This year's CIEE annual conference addressed the "three Cs" that are making it hard for our students to study abroad: Cost, Curriculum, and Culture. It was my privilege to speak at the luncheon, which was then devoted to working groups to come up with ideas on how to reduce obstacles in each area. Many good ideas were reported and will be shared as part of CIEE’s commitment to IIE's Generation Study Abroad initiative, which also included a generous package of $20 million in scholarships and actions designed to help students throughout the United States to take advantage of international opportunities.
My talk focused on a fourth “C,” which could help overcome the other three: Champions. We need them for study abroad and to help students at every stage of the process. Freshman advisers need to plant the seed early and make sure students at least take the first step of applying for a passport. Faculty need to encourage and suggest ways a study abroad experience can fit into the curriculum at several different points and time. Coaches need to accommodate their athletes. Parents need to encourage their kids. And financial aid professionals need to work with students on how to make an international experience affordable. And, I suggested, we can help such champions at each step of the process to obtain information, scholarships, and know-how. In the Institute's A Student Guide to Study Abroad there is a whole chapter devoted to the topic, and in the spring, IIE will also publish A Parent’s Guide to Study Abroad together with the AIFS Foundation.
I did not always believe in champions.
Perhaps like many in our field, I started from the premise that, if we built it, students would come to embrace the opportunity. We know from Open Doors® that, while study abroad numbers are rising, it’s still only a handful of students. We launched Generation Study Abroad to double the numbers by the end of the decade, because if we did not take action now, it would take another 35 years or so to reach that goal.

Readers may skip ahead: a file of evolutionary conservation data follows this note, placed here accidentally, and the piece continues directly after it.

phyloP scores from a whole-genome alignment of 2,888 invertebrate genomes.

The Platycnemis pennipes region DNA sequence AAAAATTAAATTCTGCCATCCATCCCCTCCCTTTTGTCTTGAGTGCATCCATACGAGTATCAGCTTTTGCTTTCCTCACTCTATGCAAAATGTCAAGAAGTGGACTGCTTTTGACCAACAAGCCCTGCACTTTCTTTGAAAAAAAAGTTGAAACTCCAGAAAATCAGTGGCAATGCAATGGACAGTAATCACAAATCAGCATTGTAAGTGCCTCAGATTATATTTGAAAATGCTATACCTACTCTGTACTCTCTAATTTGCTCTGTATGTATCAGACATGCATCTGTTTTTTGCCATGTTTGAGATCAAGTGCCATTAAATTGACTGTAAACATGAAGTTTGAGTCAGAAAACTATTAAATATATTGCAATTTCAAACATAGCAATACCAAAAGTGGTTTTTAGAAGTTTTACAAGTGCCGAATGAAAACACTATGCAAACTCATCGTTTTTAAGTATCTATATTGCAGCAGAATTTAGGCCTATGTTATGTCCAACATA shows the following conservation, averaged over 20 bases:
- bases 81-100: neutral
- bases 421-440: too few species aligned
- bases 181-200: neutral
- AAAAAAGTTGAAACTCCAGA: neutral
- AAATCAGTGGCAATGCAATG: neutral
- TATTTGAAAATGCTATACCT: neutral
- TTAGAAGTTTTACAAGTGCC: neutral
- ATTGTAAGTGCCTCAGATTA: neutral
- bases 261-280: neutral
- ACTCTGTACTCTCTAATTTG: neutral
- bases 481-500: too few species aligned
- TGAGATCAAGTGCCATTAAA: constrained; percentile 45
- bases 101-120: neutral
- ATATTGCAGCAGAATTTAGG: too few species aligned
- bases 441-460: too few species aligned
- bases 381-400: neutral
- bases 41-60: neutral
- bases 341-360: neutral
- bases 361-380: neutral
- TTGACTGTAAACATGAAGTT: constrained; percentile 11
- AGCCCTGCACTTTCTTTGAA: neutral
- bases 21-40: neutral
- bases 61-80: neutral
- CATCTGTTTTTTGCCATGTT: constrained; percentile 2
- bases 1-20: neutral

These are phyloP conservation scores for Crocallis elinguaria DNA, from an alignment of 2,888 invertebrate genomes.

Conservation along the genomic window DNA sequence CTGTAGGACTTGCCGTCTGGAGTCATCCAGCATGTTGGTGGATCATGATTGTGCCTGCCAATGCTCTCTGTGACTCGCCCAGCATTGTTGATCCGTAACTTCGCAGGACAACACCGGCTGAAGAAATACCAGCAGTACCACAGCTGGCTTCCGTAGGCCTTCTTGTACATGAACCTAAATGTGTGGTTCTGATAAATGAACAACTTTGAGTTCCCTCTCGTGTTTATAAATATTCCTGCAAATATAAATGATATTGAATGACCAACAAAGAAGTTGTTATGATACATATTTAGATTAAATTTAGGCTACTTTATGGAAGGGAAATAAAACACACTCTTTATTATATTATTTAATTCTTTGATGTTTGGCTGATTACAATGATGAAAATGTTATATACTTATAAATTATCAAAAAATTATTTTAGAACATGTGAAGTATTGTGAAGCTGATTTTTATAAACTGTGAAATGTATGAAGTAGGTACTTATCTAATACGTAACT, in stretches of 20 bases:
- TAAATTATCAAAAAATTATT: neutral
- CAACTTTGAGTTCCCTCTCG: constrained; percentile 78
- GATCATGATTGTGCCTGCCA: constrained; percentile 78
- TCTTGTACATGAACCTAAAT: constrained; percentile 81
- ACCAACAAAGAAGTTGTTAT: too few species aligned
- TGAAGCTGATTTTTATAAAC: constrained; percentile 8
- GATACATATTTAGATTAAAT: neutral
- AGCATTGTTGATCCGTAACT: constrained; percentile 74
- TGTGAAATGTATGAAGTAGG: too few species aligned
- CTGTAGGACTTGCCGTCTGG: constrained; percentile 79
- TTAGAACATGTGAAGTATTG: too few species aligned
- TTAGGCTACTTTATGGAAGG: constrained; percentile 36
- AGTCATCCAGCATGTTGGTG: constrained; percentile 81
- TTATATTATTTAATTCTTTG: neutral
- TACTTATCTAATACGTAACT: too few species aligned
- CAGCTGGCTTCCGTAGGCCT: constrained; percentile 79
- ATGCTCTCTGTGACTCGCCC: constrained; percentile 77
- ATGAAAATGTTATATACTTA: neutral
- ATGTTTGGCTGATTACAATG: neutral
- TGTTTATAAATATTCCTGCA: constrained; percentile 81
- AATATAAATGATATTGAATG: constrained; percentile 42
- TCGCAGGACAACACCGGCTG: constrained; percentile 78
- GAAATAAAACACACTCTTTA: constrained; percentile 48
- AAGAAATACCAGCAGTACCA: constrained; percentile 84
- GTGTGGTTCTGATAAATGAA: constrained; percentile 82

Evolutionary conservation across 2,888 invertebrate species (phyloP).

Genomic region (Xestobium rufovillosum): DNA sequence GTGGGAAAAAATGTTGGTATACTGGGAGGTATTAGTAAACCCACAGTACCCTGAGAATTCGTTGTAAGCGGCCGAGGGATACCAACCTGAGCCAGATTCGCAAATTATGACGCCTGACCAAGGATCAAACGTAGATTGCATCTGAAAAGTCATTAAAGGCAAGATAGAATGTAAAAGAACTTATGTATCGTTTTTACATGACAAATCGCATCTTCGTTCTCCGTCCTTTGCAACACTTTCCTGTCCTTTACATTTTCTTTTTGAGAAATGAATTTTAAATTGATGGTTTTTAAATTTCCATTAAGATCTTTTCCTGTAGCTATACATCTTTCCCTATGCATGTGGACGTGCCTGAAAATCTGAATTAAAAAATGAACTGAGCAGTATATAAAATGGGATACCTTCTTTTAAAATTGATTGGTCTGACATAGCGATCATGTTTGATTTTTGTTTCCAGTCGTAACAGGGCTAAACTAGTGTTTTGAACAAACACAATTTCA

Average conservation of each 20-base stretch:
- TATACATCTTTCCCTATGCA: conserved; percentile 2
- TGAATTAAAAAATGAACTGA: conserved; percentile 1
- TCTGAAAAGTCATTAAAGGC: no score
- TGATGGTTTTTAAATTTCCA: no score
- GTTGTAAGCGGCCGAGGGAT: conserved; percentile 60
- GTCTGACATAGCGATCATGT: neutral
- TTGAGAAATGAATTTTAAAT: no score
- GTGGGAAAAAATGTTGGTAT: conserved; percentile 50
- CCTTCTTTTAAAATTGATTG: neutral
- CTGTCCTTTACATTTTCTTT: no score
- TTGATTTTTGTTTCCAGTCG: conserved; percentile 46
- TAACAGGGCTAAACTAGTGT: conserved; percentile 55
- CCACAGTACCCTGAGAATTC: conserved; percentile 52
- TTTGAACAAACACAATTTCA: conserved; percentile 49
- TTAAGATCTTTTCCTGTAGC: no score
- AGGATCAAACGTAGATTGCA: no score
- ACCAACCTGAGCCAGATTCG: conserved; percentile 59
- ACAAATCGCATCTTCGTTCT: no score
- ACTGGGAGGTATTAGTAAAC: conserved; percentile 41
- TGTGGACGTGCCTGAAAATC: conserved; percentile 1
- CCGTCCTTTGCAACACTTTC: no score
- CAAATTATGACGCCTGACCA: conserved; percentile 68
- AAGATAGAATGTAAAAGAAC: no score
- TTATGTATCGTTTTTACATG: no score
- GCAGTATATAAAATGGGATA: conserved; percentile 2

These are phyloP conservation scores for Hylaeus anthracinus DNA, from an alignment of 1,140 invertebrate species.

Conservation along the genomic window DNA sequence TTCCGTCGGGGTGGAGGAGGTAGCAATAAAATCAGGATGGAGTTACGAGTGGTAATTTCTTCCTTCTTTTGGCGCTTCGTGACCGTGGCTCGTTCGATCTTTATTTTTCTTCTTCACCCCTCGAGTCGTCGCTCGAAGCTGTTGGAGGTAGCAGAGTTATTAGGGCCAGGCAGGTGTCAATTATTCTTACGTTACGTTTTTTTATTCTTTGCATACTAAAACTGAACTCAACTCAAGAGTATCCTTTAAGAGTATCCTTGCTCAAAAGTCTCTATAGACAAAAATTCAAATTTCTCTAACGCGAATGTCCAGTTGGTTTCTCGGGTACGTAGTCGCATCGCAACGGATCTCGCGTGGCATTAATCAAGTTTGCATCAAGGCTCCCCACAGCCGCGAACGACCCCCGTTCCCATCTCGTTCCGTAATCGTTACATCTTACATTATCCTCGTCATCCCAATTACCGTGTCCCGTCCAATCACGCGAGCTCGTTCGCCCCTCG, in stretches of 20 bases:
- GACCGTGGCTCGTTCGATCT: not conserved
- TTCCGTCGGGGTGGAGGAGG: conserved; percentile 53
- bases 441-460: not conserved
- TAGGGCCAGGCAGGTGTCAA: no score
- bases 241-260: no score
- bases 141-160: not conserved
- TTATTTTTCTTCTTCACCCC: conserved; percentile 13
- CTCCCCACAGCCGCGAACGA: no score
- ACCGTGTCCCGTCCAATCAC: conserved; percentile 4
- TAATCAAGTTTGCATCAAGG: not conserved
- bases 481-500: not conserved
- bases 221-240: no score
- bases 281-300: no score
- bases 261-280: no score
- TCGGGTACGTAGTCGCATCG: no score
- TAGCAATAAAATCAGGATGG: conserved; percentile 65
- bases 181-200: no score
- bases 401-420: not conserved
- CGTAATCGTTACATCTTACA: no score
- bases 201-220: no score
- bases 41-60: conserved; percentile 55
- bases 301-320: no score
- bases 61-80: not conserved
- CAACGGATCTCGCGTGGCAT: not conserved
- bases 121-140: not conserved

Just how important champions are in the process dawned on me one late fall afternoon at Oprah's (and President Obama's) favorite ice cream shop in Georgetown. The line there was very long and spanned many generations and professions. As fate would have it, the three women in front of my group were freshmen at Georgetown University. And they were talking about study abroad.
They were interested in studying Arabic and said they were having a hard time finding out how to do this. I immediately assumed that they were in business school or thinking of majoring in one of the fields at the College of Arts and Sciences that left little room for study abroad. I introduced myself, asked in which school they were enrolled, and if I might be able to help. Imagine my shock when the reply was "We are all in the School of Foreign Service." It turned out they did indeed need some help. Giving it was the easy part, and Georgetown has a lot of resources. What it did not have, it turned out, were the freshman advisers and champions where they thought they could turn.
It has been a long time since I thought about freshman, and I am not sure I ever taught a single one in my career. What was gratifying to hear after my talk at CIEE was that many in the audience were just the kind of champions we and Generation Study Abroad need.